Yemeni forces attack main opposition camp
Sep 23, 2011, 5:12 p.m.
By Erika Solomon
SANAA (Reuters) - The main opposition protest camp in Yemen's capital Sanaa came under heavy mortar and sniper attacks on Saturday, hours after President Ali Abdullah Saleh returned from a three-month absence, protesters and medical staff said.
One witness said troops loyal to Saleh had carried out the assault and cleared thousands of protesters from the camp, the heart of an uprising calling for his overthrow. The report could not be verified.
"They (the government forces) used armored vehicles and weapons, rifles. It was an intense fight ... My house was shaking like crazy ... There are no protesters there now -- it's just armed people," said the witness, who lives near the camp.
Protesters said at least one person had been killed and an unknown number injured in the assault.
"We have ... one killed in a terrible way by the mortar fire -- we only have half a body," doctor Mohammed al-Qubati said at a mosque converted into a field hospital.
Protesters in the opposition encampment on the 4-km stretch of avenue that they have dubbed "Change Square" said some tents were on fire and that there had also been sniper attacks.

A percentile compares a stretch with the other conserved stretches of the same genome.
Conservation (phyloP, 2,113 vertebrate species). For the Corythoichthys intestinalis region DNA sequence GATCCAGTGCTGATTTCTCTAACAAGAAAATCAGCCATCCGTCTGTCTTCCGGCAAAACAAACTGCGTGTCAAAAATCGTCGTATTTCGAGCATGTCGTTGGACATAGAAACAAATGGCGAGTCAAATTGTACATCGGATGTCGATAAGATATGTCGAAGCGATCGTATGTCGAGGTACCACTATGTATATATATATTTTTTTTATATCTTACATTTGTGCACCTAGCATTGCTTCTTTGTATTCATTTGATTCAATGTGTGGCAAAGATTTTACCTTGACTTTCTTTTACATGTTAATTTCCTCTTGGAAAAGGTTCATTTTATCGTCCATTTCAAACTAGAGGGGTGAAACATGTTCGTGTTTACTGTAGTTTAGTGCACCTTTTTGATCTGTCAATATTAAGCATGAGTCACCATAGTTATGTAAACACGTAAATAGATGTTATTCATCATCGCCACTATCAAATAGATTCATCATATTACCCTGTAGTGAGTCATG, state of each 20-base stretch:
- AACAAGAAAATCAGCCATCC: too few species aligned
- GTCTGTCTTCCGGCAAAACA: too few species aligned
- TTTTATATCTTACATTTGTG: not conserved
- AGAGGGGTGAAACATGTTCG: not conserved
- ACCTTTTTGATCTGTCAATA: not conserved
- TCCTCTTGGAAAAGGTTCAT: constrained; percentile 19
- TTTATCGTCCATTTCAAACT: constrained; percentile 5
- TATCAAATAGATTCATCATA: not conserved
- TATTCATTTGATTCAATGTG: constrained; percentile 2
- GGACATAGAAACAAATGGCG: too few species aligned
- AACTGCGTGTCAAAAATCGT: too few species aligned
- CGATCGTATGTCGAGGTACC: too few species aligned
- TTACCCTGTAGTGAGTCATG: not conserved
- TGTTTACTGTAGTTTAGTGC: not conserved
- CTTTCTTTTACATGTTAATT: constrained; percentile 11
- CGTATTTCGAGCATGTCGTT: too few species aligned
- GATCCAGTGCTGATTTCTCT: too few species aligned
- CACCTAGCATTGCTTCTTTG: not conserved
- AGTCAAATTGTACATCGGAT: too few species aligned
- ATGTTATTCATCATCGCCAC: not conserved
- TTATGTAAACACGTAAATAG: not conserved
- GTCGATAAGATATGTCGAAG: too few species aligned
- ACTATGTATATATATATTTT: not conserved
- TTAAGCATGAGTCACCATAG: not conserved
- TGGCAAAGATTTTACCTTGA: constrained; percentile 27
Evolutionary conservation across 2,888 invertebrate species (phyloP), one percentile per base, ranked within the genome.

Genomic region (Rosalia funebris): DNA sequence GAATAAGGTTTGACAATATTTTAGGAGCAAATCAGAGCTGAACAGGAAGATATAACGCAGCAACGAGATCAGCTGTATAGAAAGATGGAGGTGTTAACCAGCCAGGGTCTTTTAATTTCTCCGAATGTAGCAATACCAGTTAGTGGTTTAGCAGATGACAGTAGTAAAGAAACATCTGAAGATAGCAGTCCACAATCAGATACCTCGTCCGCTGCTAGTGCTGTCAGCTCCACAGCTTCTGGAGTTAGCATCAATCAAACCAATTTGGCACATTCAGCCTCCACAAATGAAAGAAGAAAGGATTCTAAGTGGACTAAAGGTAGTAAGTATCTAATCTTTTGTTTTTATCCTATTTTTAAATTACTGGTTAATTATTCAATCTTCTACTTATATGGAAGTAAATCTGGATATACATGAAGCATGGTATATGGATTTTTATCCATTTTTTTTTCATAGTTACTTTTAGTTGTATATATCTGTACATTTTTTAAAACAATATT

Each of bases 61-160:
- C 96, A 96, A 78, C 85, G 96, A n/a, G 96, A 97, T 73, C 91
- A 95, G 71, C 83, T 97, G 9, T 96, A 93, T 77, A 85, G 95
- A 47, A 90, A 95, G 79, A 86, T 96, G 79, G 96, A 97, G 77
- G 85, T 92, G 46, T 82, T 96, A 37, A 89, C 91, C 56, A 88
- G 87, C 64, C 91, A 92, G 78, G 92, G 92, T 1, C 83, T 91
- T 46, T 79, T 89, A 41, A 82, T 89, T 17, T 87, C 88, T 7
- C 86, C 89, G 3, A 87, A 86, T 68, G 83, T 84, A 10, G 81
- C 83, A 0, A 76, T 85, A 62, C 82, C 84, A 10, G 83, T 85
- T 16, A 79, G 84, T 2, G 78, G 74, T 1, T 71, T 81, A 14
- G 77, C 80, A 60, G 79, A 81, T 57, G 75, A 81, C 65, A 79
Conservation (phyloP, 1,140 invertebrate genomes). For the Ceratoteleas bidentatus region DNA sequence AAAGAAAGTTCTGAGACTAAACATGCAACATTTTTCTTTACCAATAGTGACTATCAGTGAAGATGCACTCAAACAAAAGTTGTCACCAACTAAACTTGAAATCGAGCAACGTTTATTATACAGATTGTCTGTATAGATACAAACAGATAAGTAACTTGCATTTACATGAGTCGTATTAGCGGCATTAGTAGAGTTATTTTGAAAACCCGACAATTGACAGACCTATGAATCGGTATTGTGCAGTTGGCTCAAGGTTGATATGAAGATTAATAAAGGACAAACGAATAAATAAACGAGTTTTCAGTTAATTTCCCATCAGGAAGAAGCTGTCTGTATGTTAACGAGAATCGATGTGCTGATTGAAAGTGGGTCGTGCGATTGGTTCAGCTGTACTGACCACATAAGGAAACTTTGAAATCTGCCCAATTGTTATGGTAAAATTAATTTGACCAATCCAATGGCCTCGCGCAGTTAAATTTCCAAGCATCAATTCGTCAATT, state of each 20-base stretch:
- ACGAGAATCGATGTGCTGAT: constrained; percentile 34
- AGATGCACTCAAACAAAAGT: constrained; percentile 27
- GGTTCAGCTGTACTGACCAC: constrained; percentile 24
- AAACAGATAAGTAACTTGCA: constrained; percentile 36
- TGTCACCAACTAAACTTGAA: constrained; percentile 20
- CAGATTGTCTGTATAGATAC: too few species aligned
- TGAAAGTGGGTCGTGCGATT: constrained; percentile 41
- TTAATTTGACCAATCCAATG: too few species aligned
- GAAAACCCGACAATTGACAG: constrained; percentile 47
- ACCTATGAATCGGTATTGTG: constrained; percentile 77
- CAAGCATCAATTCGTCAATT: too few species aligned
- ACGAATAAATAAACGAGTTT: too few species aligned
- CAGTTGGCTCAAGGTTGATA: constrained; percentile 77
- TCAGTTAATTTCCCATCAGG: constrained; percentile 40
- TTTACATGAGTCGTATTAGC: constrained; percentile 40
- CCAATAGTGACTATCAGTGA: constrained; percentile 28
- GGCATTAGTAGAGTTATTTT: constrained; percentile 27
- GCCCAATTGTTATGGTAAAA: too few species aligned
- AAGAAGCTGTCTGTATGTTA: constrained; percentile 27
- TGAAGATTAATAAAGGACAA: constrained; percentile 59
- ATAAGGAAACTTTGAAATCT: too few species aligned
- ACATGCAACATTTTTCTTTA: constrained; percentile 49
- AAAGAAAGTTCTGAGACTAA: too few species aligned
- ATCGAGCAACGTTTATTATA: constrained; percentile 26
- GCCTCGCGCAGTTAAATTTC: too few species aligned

Saleh said on his return to Yemen on Friday that he wanted to see a truce to end days of heavy fighting in the capital, but opponents said they feared more bloodshed and the United States demanded he relinquish power.
"I return to the nation carrying the dove of peace and the olive branch," Saleh was quoted as saying by state television.
Saleh, who went to neighboring Saudi Arabia for medical treatment in June when he suffered severe burns in an assassination attempt, said a ceasefire would enable peace talks to take place.
QUESTIONS OVER FUTURE
His reappearance raised big questions over the future of the fractious Arabian Peninsula state, which has been paralyzed by protests against his 33-year rule since January.
In Washington, White House spokesman Jay Carney said: "We urge President Saleh to initiate a full transfer of power and arrange for presidential elections to be held before the end of then year.
"The Yemeni people have suffered enough and deserve a path toward a better future."
In Sanaa this week, a months-old standoff between loyalist troops and forces backing anti-Saleh protesters erupted into a full-blown battle that killed more than 100 people in five days.
Yemen, one of the region's poorest countries, also faces a worsening insurgency by al Qaeda militants, an uneasy truce with Shi'ite fighters in the north and separatism in the south.
Moments after state television's announcement of Saleh's return, Sanaa's streets erupted with bursts of gunfire and fireworks. Shelling occurred in the capital's Hasaba district.
Opponents saw his return as an attempt to rally for war and said they expected more bloodshed, while his supporters reacted with joy and said he could restore order.
"I'm so excited," said Akram al-Aghbari, a doorman. "He is an honorable and great man. I know he's coming to stop this terrible violence. People here without him only know how to rule with weapons, but with him back, just you watch."
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